Shorter, Quicker Exercises Might Be More Beneficial
Do enough curls and you’ll start to see your biceps grow.
Walk up enough staircases and you’ll no longer get so out of breath.
Swim enough laps and you might start noticing you’re sleeping better.
But what about the less noticeable effects of exercise?
How do you become healthier in other less visible but critical ways?
Exactly how exercise can affect your tiniest components — your cells — is still being uncovered.
A recent study published in Cell Metabolism sheds some light on the mystery, finding that high-intensity interval training (HIIT) during exercises like biking and walking increased the capacity of the mitochondria.
Those are the organelles that produce the energy in cells that keeps us going.
What researchers discovered
This energy generation capacity decreases as we get older, but the researchers found that, due to exercise, the cells in study participants made more mitochondrial proteins as well as the proteins responsible for muscle growth.
This, the researchers said, essentially reversed the effects of aging at the cellular level.
“We always knew exercise could have an impact on cell function,” the study’s senior author, Dr. Sreekumaran Nair, of the Mayo Clinic, told Healthline. “Many age-related changes are related to lack of exercise. But if you deliberately do it, then you can really reverse most it.”
Specifically, interval training — brief bursts of high-intensity cardio followed by longer period of lighter activity or rest — led to a 49 percent increase in mitochondrial capacity in the muscle cells of volunteers ages 18 to 30.
It also produced a 69 percent increase in participants ages 65 to 80.
Those were the two age groups included in the research.
The study divided volunteers — 36 men and 36 women — into a group that did high-intensity interval cycling, one that lifted weights, and another that did both. Researchers then took biopsies from the participants’ thigh muscles.
The benefits went beyond interval training causing mitochondrial improvements.
The quicker, more intense exercises also reduced insulin sensitivity and, thus, susceptibility to diabetes.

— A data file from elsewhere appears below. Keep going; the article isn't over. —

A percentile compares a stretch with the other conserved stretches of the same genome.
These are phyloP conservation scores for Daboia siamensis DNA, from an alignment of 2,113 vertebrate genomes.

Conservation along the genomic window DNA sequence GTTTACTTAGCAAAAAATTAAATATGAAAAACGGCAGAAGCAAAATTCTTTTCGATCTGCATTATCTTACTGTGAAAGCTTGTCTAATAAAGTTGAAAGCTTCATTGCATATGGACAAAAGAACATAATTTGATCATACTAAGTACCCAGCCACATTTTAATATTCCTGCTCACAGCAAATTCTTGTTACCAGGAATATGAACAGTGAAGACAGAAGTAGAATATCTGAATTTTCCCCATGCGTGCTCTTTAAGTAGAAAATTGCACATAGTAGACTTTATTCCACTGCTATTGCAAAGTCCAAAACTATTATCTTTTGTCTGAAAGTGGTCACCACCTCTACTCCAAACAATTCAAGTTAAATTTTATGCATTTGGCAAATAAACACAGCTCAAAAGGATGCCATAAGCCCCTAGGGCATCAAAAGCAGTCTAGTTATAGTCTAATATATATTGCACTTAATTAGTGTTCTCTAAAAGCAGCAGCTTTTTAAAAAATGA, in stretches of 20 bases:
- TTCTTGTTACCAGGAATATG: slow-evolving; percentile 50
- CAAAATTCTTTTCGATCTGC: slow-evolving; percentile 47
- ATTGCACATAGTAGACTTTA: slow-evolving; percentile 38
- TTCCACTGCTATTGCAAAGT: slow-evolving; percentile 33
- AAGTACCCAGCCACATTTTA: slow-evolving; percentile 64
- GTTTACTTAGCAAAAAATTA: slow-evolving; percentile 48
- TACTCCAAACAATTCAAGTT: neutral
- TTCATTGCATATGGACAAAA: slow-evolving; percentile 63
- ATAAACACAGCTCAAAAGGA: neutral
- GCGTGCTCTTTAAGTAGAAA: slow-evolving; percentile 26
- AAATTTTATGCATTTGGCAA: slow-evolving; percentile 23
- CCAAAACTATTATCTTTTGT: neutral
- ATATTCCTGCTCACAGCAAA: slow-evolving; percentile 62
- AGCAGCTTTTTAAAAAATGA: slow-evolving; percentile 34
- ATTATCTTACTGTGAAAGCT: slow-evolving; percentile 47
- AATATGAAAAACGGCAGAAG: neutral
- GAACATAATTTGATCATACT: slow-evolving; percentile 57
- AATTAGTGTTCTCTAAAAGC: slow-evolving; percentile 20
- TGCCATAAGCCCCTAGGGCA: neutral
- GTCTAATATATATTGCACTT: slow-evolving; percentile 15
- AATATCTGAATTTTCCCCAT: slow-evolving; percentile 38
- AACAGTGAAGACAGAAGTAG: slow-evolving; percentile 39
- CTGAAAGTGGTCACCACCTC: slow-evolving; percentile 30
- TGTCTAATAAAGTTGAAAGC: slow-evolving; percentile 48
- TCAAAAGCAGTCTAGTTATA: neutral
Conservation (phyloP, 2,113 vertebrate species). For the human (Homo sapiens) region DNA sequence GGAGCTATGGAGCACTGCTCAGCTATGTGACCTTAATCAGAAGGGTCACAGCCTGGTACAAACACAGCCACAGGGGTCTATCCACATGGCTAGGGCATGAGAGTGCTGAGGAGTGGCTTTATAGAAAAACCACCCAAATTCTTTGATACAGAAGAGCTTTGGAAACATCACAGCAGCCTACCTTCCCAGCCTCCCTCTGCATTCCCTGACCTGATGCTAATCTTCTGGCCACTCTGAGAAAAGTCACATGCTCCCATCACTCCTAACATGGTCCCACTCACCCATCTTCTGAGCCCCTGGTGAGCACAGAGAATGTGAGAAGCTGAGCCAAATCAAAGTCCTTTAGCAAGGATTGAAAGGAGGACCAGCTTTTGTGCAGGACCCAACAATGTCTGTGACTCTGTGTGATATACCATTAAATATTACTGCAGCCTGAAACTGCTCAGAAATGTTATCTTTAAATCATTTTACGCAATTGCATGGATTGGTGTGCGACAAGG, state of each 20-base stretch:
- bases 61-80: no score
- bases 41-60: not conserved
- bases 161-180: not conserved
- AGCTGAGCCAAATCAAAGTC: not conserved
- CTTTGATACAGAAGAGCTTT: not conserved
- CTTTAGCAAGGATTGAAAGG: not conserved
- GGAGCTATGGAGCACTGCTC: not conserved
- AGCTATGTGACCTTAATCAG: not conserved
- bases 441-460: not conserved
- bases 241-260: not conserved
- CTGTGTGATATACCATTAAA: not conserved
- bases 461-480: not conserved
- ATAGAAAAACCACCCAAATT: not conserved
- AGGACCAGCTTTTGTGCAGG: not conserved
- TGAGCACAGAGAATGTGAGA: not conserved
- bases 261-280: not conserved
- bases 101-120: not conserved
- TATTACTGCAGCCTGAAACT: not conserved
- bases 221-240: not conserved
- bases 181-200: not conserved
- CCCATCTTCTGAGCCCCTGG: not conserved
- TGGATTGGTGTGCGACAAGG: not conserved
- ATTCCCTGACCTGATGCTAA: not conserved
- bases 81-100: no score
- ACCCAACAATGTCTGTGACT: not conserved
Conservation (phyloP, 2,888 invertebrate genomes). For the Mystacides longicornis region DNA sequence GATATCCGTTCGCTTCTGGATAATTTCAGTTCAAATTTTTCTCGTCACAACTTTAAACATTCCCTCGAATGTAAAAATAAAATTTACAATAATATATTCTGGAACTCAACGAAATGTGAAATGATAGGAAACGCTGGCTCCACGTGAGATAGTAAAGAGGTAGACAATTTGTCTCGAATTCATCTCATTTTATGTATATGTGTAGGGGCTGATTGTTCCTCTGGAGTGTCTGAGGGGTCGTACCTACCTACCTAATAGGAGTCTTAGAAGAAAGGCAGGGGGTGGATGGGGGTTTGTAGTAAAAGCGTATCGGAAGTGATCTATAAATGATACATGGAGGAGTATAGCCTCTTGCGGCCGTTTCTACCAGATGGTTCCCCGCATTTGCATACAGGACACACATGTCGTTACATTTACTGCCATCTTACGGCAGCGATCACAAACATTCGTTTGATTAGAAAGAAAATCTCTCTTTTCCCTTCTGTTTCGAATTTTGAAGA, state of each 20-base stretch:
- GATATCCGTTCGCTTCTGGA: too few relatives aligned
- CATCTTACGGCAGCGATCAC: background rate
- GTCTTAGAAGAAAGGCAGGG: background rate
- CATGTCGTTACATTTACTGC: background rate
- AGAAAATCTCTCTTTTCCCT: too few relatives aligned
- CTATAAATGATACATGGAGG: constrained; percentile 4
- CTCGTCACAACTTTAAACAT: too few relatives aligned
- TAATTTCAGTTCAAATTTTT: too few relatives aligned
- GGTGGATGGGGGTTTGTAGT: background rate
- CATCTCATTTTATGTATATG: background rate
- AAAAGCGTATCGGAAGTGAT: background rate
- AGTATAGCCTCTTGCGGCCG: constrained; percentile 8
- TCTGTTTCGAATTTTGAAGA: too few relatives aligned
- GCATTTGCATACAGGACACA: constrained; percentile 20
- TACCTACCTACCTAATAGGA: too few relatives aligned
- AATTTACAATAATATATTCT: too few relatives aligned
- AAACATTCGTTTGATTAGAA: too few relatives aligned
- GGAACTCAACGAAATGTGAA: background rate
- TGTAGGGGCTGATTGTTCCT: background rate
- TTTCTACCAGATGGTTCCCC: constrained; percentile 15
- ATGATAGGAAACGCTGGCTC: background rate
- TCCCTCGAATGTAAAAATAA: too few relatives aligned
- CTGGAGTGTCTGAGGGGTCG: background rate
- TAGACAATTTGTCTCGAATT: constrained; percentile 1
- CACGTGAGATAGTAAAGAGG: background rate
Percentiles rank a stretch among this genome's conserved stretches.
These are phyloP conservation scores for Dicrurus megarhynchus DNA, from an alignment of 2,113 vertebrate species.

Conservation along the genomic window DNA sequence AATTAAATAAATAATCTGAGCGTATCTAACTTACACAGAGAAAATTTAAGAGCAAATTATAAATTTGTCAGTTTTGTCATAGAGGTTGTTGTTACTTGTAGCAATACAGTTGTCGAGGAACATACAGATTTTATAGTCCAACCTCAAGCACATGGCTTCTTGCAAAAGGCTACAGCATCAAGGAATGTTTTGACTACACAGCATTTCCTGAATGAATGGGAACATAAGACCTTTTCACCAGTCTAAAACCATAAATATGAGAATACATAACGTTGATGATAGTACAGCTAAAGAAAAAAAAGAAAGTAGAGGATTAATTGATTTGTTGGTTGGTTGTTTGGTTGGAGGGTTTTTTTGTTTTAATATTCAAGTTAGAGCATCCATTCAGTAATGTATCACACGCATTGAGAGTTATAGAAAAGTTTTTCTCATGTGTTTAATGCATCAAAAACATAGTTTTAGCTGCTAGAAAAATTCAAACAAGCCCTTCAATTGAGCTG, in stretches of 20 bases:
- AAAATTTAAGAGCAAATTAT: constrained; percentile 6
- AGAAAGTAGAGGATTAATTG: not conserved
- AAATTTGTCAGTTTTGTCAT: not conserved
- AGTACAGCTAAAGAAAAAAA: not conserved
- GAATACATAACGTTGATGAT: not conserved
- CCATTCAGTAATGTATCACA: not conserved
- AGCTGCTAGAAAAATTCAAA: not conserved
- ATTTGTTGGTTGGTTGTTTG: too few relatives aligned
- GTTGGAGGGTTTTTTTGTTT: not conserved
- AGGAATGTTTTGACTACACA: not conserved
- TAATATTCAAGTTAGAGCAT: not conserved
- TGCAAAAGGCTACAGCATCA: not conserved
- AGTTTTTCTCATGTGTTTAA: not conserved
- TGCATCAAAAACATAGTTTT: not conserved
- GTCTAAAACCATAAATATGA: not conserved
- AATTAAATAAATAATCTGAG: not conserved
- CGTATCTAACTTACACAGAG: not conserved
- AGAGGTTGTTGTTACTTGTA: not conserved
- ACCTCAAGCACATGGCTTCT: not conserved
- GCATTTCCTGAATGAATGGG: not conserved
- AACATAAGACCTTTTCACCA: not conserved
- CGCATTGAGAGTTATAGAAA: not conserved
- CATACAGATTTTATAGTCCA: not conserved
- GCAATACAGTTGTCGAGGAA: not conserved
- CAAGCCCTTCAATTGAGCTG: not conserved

Nair said the study was intended to help uncover how exercise affects cell functioning, not necessarily to find the best exercises.
But he would recommend combining HIIT with strength training to maximize both the age-reversing cellular benefits and the muscle strength improvement.
He said to stick with the interval training if you only have time for one.
The broader benefits to health and longevity from exercise have been well established for more than 70 years, said Jennifer Turgiss, Ph.D., vice president of behavioral science and advanced analytics at Johnson & Johnson Health and Wellness Solutions.
She rattles off a list of ailments that exercise is known to decrease the likelihood of developing. These include stroke, hypertension, hyperlipidemia, cardiovascular disease, type 2 diabetes, breast and colon cancers, depression, and anxiety.
But, she says, through new research methods we are starting to learn more about how physical activity affects us at the cellular level.
“It is early days for this type of research, so there would be no changes in [exercise] recommendations yet,” Turgiss told Healthline. “But keep on the watch.”
Most athletes already use interval training in their exercise programs and the approach appears to be growing in popularity among non-athletes as well.
For some ideas on how to apply it in your own exercise routines, look to a study last year that put 27 sedentary men through 12 weeks of HIIT consisting of three 20-second sprints on a stationary bike, each followed by 2 minutes of easier riding.
The group, which biked for 10 minutes a day total, saw the same benefits in terms of aerobic fitness, regulation of blood sugar, and improved function of muscle cells as men who biked for 45 minutes at 70 percent of their maximal heart rate.
Originally published at www.healthline.com.